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The US View: India's 10 worst problems

Last updated on: February 28, 2014 10:37 IST

US View: India's 10 worst problems

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The United States has expressed concerns about the ills that continue to hound India year after year in its latest annual Country Reports on Human Rights Practices released by Secretary of State John Kerry on Thursday.

Here are some highlights of the report:

Communal Disharmony

“Societal violence based on religion continued to be a concern. According to the Ministry of Home Affairs’ annual report, 91 persons died in altercations between religious communities, and more than 485,000 persons were displaced in 2011.”

The report talked about last year's communal violence in the Muzaffarnagar area of Uttar Pradesh that led to 65 reported deaths, 42,000 persons displaced, hundreds of injuries during the months of August and September.

"The violence started with a sexual harassment incident between a Muslim man and a Hindu Jat woman and escalated following a political meeting of officials and others from more than 300 local villages during the weekend of September 7-8," it said.

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Image: A girl hides from the camera during a sit-in in to protest against communal violence
Photographs: Reuters

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Grim Gujarat

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The report says that “a decade after the 2002 communal riots in Gujarat, the 2013 Study on Internally Displaced Persons of India by the Centre for Social Justice reported 3,964 internally displaced families in 86 settlements in Gujarat, all of them Muslim”

"Civil society activists continue to express concern about the Gujarat government's failure to protect the population or arrest many of those responsible for communal violence in 2002 that resulted in the killings of more than 1,200 persons, the majority of whom were Muslim, although there was progress in several court cases," the report said.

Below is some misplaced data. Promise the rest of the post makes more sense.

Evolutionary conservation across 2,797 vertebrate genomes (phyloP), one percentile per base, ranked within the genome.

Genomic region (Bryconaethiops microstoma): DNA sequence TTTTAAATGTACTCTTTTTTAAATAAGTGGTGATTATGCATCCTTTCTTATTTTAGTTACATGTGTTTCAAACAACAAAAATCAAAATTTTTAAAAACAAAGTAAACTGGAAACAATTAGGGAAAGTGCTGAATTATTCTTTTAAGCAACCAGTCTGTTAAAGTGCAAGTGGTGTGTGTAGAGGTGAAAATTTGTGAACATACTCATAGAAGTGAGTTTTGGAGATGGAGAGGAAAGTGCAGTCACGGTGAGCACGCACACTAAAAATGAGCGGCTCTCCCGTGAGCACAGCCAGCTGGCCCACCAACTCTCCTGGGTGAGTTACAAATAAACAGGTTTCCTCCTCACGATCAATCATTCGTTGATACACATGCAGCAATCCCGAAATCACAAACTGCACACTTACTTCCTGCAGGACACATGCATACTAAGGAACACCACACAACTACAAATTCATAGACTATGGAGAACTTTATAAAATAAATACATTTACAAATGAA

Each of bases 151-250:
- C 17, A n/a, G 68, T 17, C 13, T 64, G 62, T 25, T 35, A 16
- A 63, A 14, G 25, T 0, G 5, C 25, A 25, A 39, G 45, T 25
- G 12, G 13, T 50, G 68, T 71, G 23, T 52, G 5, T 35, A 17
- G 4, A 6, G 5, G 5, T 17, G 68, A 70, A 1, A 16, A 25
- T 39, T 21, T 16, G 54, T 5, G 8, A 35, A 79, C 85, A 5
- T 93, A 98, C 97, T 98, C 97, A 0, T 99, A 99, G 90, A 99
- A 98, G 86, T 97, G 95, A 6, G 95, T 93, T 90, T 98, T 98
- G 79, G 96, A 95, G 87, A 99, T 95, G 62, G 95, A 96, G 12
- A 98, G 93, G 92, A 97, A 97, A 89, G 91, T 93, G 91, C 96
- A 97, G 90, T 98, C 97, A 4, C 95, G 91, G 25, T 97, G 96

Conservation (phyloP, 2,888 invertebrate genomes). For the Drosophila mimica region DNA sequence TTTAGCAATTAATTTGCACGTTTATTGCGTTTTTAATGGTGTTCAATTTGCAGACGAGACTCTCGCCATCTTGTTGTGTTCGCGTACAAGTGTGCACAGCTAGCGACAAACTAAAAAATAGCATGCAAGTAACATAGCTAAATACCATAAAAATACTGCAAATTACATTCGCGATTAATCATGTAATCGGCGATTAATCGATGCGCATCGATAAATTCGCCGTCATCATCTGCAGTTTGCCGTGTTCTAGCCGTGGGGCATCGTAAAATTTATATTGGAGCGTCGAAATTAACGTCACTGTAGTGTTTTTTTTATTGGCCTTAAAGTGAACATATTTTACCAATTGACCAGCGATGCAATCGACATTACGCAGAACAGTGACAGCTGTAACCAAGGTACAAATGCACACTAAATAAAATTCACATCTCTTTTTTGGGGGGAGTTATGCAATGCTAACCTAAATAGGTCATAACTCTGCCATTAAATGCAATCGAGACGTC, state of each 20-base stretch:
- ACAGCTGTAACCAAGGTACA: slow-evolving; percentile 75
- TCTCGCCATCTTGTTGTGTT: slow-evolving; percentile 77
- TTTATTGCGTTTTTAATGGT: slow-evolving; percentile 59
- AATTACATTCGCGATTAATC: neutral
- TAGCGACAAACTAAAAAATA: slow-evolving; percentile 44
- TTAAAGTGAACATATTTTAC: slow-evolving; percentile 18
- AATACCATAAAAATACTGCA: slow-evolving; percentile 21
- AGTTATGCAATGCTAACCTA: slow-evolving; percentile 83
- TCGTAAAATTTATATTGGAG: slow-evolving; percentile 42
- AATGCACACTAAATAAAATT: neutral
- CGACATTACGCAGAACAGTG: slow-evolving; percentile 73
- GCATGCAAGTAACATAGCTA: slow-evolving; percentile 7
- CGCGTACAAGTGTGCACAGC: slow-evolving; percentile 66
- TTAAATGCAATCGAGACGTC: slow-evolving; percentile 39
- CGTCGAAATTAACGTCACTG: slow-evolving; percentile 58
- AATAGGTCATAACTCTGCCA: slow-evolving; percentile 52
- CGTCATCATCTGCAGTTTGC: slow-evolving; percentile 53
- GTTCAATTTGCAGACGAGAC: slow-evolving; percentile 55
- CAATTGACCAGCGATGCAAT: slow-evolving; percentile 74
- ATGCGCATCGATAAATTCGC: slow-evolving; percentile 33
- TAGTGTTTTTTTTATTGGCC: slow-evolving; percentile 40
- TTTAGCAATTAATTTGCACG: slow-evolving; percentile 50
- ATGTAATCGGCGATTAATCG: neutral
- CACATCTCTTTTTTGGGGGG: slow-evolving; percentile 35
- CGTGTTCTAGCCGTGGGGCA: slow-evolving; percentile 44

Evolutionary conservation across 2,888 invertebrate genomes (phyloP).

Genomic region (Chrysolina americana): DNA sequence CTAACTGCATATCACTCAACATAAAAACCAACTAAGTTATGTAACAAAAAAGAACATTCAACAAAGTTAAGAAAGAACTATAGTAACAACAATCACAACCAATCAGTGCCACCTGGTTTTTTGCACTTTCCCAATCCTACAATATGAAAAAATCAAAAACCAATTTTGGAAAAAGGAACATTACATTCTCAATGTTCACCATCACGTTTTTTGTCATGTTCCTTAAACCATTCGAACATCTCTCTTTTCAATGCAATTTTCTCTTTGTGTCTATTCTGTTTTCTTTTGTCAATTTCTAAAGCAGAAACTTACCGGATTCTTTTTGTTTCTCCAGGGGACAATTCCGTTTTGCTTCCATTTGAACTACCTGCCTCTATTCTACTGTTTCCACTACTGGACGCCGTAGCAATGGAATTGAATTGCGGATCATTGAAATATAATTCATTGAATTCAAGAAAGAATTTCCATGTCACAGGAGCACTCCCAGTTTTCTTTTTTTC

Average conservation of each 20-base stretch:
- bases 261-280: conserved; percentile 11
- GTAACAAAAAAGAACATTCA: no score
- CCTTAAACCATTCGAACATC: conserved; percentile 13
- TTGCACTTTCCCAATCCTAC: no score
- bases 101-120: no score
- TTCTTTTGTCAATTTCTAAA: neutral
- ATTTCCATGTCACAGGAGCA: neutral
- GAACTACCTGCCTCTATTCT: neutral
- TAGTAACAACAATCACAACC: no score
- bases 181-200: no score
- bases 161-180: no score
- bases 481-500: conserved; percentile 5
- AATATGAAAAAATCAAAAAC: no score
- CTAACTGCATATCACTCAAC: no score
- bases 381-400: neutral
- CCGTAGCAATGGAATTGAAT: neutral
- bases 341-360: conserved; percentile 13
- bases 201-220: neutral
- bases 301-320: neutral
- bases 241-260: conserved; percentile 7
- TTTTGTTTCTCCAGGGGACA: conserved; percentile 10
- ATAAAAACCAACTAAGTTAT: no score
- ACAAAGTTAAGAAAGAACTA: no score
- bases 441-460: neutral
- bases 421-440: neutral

"The Gujarat government appointed the Nanavati-Mehta Commission to investigate the 2002 violence. In December, the Gujarat government granted an extension for the 21st time, extending the commission to June 30, 2014," it said.

The State Department said the Gujarat government withdrew its consent to seek the death penalty for former minister Maya Kodnani and others convicted in the 2002 Naroda Patiya violence that killed 97 Muslims. The investigating agency questioned the Gujarat government's move in a petition in the Supreme Court in June.

Kodnani, the first senior politician to be convicted for 2002 violence, was sentenced to a 28-year jail term for her involvement in the post-Godhra riots case.

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Image: Gujarat's chief minister Narendra Modi speaks during the "Vibrant Gujarat Summit" at Gandhinagar in Gujarat January 12
Photographs: Amit Dave/Reuters
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Corruption

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There is widespread corruption in India in all levels of the government, including judiciary, said a US Congress-mandated report. 

"Corruption was widespread," said the annual Country Reports on Human Rights Practices for 2013 released on Thursday by US Secretary of State John Kerry.

According to the report, though the law provides criminal penalties for official corruption, the Indian government did not implement the law effectively, and officials frequently engaged in corrupt practices with impunity.

"Corruption was present at all levels of government. The CBI registered 583 cases of corruption between the months of January and November.

"The Central Vigilance Commission received 7,224 cases in 2012. Of those, 5,528 were received in 2012 and an additional 1,696 remained from 2011. The commission recommended action on 5,720 cases," the report said.

"The CVC operated a toll-free hotline to lodge complaints and a web portal to share information. NGOs noted that bribes typically were paid to expedite services, such as police protection, school admission, water supply, or government assistance," it said.

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Photographs: Reuters

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Judiciary, Overburdened and Corrupt

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The State Department said the law provides for an independent judiciary, and the government generally respected judicial independence, although "judicial corruption" was widespread.

"The judicial system remained seriously overburdened and lacked modern case management systems, often delaying or denying justice. In August, Law Minister Kapil Sibal stated that there were three vacancies on the Supreme Court and 275 vacancies on the high courts," it said.